Written by Andrew Oost
(October 2012) This summer, near William F. Miles Lakes at Beckley Creek Park, The Parklands’ natural areas team was approached by a visitor inquiring about the removal of “shrubs” and whether that aligned with Miles’ conservationist mentality. Misunderstanding of invasive plant management and its role in a larger vision of environmental restoration is not uncommon.
The removal of non-native, invasive species helps restore the native ecosystem and ultimately leave it in a healthier state.
Many witnesses assume the worst at the sight of workers wielding chain saws or backpack sprayers. What they may not realize is that the removal of specific species allows more species to thrive.
Similarly to the aftermath of a wildfire, the landscape may at first appear barren, but almost immediately the plant life recovers, much richer in biodiversity and healthier than it was before the blaze.
Visitors to William F. Miles Lakes at Beckley Creek Park have noticed great changes over the past year. Sections of the Louisville Loop have appeared as well as a trailhead and Lake Overlook.
Whatever the impact of this new infrastructure, the changes in the natural areas have likely been more dramatic. Nowhere is this more evident than on the hillside overlooking the floodplain. Just six short months ago, this dramatic vista was completely blocked off by a thick tangle of invasive Amur honeysuckle (Lonicera maackii), Japanese honeysuckle (Lonicera japonica), Bradford pear (Pyrus calleryana) and multiflora rose (Rosa multiflora). After their removal, the area was seeded with a mix of native grasses and wildflowers that will flourish underneath an overstory of hickory, walnut, oak and buckeye.
A stroll along Floyds Fork here will reward the visitor with newly unveiled views of the stream. For years, a dense population of honeysuckle and poison hemlock blocked both visual and physical access to Floyds Fork. Since work removing this barrier began two years ago, the riparian zone recovery has been encouraging, now evident by the vast array of native species flourishing along the banks. This growth will be supplemented with the planting of hundreds of native trees and shrubs later this year.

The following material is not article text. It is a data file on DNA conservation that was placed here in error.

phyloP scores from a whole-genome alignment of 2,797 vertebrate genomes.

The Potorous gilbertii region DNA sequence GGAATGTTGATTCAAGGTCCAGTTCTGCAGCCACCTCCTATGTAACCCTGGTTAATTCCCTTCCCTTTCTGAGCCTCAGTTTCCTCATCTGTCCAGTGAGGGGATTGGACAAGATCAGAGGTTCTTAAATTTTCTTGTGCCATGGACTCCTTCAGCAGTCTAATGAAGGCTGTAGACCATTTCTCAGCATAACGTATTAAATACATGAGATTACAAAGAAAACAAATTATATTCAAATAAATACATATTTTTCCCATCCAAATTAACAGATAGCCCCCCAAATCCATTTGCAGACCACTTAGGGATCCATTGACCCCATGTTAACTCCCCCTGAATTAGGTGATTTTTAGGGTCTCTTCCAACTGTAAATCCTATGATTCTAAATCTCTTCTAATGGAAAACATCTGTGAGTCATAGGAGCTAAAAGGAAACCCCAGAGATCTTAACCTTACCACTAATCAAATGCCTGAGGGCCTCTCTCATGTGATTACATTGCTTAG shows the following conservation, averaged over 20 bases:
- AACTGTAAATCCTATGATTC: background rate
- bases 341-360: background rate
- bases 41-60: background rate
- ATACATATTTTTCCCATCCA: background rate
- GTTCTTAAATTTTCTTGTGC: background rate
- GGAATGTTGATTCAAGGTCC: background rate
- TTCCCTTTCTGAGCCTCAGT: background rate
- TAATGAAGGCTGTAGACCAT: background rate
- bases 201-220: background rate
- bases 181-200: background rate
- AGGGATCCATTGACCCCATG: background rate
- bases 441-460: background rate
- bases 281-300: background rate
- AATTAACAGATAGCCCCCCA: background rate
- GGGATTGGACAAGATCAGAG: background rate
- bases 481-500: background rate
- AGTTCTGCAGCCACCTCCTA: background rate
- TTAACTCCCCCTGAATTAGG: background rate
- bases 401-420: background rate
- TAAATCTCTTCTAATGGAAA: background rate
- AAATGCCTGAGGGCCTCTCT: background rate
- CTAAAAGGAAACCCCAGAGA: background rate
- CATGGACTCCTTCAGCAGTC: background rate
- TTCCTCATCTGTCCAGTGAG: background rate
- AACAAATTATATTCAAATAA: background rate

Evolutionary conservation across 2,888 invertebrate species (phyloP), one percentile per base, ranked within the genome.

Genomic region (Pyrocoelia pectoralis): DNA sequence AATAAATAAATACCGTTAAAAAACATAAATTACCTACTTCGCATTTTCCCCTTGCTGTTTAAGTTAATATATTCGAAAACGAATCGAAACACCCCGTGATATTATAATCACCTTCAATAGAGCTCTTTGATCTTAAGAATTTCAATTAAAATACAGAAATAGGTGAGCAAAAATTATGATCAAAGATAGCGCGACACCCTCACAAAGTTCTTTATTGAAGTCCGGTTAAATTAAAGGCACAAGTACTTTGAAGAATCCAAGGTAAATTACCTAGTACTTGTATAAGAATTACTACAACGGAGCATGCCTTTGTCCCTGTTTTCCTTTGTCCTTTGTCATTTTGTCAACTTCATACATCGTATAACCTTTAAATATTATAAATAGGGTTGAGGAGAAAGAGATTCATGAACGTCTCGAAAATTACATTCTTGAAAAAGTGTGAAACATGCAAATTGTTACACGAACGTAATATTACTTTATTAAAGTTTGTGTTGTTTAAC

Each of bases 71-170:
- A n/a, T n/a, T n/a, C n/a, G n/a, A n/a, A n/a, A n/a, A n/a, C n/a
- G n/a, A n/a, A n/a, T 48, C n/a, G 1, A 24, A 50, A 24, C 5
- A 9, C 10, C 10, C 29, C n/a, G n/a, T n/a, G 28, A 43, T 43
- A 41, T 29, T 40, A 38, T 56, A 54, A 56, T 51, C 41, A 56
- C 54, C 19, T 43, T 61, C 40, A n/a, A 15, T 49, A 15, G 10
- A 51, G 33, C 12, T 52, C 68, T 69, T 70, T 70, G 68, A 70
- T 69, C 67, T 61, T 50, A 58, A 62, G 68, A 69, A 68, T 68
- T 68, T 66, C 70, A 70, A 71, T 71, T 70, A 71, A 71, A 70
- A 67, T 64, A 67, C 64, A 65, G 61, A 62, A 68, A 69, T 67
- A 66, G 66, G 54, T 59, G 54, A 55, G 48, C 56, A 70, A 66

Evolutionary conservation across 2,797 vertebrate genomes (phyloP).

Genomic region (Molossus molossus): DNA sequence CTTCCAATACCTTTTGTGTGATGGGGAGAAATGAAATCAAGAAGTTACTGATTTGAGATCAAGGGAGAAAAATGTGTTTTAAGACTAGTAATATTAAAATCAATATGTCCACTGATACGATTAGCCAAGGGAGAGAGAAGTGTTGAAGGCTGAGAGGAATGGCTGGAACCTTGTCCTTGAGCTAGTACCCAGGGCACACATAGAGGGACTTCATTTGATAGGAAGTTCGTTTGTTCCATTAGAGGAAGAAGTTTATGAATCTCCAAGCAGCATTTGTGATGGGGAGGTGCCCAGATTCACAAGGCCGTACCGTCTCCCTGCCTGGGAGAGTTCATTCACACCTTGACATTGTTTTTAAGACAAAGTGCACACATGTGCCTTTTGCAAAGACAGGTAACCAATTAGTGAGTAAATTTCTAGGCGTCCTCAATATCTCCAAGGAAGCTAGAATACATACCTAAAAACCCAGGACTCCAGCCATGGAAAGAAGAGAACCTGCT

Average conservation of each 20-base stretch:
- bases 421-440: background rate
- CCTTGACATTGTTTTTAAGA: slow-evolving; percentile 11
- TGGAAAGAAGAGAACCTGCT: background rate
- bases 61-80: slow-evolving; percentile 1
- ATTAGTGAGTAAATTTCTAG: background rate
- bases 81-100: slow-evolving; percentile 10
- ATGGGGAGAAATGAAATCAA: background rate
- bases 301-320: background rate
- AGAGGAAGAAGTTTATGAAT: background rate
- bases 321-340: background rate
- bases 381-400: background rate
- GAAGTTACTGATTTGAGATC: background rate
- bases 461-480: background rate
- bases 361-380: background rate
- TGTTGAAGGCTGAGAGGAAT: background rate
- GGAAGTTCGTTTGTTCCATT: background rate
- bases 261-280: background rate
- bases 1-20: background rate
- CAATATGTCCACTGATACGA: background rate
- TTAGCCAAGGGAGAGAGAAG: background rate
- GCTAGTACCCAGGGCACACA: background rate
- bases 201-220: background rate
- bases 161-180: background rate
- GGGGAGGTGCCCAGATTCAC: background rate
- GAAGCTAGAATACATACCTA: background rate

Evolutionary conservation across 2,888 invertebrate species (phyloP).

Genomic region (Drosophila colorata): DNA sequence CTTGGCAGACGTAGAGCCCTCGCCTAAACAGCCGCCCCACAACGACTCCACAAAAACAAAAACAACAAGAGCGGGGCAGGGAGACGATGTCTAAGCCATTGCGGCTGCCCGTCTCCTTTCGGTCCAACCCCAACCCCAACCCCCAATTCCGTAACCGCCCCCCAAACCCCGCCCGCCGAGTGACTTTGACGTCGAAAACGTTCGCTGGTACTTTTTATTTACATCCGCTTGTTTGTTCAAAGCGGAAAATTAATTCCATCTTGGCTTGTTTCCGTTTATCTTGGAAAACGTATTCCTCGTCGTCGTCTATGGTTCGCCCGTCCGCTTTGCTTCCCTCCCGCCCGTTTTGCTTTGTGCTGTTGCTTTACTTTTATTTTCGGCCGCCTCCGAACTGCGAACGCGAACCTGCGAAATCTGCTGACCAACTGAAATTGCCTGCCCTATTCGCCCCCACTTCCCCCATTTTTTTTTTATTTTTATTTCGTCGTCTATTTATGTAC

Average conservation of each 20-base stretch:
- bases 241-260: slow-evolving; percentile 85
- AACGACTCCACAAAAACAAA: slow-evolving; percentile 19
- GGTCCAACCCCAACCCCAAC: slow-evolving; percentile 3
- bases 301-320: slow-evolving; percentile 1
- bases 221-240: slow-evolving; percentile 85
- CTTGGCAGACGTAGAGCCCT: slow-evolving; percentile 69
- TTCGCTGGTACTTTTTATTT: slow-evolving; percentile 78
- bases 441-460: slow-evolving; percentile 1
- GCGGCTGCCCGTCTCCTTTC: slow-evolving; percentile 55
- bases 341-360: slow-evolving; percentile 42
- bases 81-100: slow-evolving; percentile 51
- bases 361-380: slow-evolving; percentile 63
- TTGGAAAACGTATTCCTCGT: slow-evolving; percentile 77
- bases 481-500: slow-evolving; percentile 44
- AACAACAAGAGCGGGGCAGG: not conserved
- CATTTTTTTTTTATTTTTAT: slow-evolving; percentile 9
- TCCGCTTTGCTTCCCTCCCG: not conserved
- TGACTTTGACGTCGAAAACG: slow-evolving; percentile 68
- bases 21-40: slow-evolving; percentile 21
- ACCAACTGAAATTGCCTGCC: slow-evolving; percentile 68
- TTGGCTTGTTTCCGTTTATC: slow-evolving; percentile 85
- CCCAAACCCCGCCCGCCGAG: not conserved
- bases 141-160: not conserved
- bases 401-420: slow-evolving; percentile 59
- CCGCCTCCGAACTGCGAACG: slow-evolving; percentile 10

New fishing spots along the lakes have been made accessible from the shoreline thanks to the removal of the previously impenetrable mass of honeysuckle.
Woody vegetation has been removed from the dam faces to prevent spreading root systems from compromising the earthen dams. These dam faces have been reseeded with native grasses, which will frame a spectacular view from the Lake Overlook currently under construction.
One of the most rewarding aspects of ecological restoration is discovering hidden elements within the revealed landscape. The removal of the smothering invasive layer exposes wonders that we might have otherwise missed. Although the work has just begun, the natural areas team at The Parklands of Floyds Fork is focused on making more of these small wonders accessible to park users.
WHAT YOU CAN DO
Homeowners can help by removing non-native, invasive species from their yards and replacing them with non-invasive alternatives. Before purchasing a plant, ask your nurseryman if the species you’re considering can become invasive.
Native alternatives for your own home landscaping:
The Parklands of Floyds Fork is one of the nation’s largest new urban parks projects. Under construction now and opening in phases from 2013 to 2015, it is a system of four new parks, connected by a park drive, world-class trail system and the Louisville Loop. 21st Century Parks is the nonprofit responsible for the development and long-term management of The Parklands. Andrew Oost is a member of The Parklands Natural Areas Team. You can find out more about The Parklands and how to get involved at www.theparklands.org or by calling 502-584-0350.
Andrew joined the 21st Century Parks team in 2012 as the Natural Areas Team Leader, responsible for the restoration and maintenance of the woodlands, meadows and trail system within the park and worked on The Parklands project until February 2015. Previously Andrew worked for Louisville Olmsted Parks Conservancy, NativeScapes, Inc., and the National Park Service, at both Rocky Mountain National Park and Point Reyes National Seashore. He graduated from the University of Kentucky with a degree in Geography.
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